Global growth appears to be slowing down, but the U.S. remains at the forefront of developed countries

Michael Carey

Michael Carey

Chief Economist of North America for Credit Agricole Michael Carey presented a macro view of world economics Monday at EnerCom’s The Oil & Gas Conference 21. Global economic growth appears to be slowing down, said Carey, but the U.S. continues to lead the pack in terms of growth among developed countries.

Currently, Credit Agricole estimates that the U.S. will continue to grow at a rate of 2.25%, with strong consumer spending reflecting solid employment dynamics. By comparison, Credit Agricole sees just 1.4% growth for Europe in 2017, with a potential recession in the U.K. following Brexit.

China will likely continue to grow at around 6.5% for the next few years, said Carey, but after that, problems could start to arise.

“Much of the growth up to this point has come from government-orchestrated infrastructure spending,” said Carey. In three to five years, some of the weaker investments the government has made could come back to bite China, prompting the banking sector to recapitalize, stalling further growth.

The new normal for the Fed Funds Rate is likely lower than before

In addition to general economic growth, Carey discussed the different approaches being taken by central banks around the world. Credit Agricole expects most central banks will continue with easing programs, while the U.S. Federal Reserve looks to normalize rates.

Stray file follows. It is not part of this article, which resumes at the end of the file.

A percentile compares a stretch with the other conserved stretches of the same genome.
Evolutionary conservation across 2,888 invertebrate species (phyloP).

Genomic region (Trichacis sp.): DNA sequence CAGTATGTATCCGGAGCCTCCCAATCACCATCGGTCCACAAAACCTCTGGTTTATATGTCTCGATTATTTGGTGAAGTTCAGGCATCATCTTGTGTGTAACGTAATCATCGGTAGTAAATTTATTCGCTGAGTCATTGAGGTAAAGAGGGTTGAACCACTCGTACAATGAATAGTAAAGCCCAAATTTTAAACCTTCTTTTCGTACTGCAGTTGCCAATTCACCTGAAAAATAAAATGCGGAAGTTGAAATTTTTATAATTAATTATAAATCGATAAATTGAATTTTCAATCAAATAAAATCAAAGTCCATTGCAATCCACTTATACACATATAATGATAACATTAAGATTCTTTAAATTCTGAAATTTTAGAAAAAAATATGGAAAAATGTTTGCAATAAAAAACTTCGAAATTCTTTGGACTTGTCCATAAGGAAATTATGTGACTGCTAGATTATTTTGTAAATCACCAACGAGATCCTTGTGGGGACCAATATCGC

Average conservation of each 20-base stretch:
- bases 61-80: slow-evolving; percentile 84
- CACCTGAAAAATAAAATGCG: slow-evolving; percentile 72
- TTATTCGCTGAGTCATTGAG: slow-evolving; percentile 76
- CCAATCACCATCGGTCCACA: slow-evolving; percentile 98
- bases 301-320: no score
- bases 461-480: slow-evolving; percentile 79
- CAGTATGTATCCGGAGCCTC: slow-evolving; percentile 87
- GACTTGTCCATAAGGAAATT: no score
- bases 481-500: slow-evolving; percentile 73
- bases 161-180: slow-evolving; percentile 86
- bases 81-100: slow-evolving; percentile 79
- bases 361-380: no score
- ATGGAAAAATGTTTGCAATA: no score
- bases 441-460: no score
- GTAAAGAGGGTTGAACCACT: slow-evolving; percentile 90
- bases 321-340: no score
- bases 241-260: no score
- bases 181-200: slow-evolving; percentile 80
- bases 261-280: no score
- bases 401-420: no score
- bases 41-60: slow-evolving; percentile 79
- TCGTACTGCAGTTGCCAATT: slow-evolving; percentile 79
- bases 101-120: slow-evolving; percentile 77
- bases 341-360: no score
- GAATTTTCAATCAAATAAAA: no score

“The new normal for the Fed Funds Rate is likely lower than in the past,” said Carey. The Fed will likely continue to slowly increase interest rates while closely watching economic feedbacks. The likely effect of the Fed’s divergent policy will be a stronger U.S. dollar however, making dollar-denominated commodities like crude oil more expensive for purchasers.

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Economic populism on the rise

Along with slower growth and divergent fiscal policies from the world’s banks, Carey said he expects to see a continued rise in economic populism.

Events like Brexit happen even when all the experts say they should not because people are tired of feeling like there is an elite class calling the shots, said Carey. Increasingly, countries around the globe are looking toward protectionism as opposed to globalization to protect their interest.

Ironically, this creates sub-optimal performance, said Carey, as economics turn into a zero-sum game. “Globalization is here to stay,” he said, “but near-term friction should be expected.”

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